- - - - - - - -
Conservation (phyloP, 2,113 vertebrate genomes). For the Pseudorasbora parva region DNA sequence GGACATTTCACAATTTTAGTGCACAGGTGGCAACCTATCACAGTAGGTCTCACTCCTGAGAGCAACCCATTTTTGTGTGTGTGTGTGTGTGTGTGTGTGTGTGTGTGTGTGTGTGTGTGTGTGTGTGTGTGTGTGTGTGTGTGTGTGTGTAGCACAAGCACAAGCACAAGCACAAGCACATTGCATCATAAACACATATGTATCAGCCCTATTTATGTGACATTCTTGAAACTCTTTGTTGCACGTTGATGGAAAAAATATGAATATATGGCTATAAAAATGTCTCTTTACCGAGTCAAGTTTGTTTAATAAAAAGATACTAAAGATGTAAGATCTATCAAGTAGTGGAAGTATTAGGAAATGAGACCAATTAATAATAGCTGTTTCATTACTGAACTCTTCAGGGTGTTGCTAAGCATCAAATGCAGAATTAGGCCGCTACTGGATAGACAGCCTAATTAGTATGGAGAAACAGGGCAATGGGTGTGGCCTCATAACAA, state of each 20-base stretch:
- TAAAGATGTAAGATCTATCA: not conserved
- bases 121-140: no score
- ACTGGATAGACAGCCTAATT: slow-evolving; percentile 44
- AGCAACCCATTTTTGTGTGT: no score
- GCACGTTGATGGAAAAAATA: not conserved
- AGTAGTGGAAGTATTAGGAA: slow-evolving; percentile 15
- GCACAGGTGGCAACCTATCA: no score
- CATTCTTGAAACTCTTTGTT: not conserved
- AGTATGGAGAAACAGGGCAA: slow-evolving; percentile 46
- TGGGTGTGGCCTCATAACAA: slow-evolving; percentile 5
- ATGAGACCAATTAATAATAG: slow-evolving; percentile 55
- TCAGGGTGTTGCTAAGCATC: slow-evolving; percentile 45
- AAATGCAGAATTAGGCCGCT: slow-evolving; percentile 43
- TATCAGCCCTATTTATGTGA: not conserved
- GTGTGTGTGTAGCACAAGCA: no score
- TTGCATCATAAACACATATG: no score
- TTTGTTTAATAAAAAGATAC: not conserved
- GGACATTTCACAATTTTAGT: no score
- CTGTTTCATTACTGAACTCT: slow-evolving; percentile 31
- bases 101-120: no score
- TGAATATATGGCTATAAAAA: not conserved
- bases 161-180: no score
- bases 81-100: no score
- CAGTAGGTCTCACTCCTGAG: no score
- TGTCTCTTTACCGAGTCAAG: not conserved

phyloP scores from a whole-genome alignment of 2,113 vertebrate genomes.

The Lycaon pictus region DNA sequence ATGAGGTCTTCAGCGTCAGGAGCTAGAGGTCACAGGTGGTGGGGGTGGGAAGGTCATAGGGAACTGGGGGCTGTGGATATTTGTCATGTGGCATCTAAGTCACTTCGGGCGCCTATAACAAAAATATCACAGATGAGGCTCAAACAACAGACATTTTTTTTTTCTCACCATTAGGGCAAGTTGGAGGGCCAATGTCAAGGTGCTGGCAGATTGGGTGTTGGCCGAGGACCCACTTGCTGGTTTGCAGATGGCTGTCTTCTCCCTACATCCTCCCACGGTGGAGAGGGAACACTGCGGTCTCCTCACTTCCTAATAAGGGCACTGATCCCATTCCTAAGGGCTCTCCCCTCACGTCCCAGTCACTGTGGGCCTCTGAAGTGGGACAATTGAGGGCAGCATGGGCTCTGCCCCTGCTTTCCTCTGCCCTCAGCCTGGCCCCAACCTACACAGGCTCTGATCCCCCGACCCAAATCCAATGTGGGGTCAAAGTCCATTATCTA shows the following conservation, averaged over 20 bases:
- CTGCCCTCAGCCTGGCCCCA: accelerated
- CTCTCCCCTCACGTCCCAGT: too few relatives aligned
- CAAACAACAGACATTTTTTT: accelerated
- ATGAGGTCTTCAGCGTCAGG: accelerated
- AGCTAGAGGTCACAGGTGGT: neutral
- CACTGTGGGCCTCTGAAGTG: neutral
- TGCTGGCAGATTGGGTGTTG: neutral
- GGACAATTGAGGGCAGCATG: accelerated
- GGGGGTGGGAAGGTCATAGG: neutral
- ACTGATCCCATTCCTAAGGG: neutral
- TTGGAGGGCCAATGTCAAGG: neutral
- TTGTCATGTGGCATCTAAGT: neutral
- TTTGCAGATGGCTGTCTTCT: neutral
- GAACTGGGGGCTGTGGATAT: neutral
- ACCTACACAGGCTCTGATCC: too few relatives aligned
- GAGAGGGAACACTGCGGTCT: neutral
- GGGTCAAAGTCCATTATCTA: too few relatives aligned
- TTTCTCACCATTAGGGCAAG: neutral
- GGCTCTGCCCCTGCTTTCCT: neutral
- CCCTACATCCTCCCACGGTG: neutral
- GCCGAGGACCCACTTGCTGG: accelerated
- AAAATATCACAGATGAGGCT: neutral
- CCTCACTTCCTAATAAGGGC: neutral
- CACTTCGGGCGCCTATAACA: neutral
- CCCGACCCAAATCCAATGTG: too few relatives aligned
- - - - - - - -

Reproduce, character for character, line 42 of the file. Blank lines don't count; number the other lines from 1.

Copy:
- GAACTGGGGGCTGTGGATAT: neutral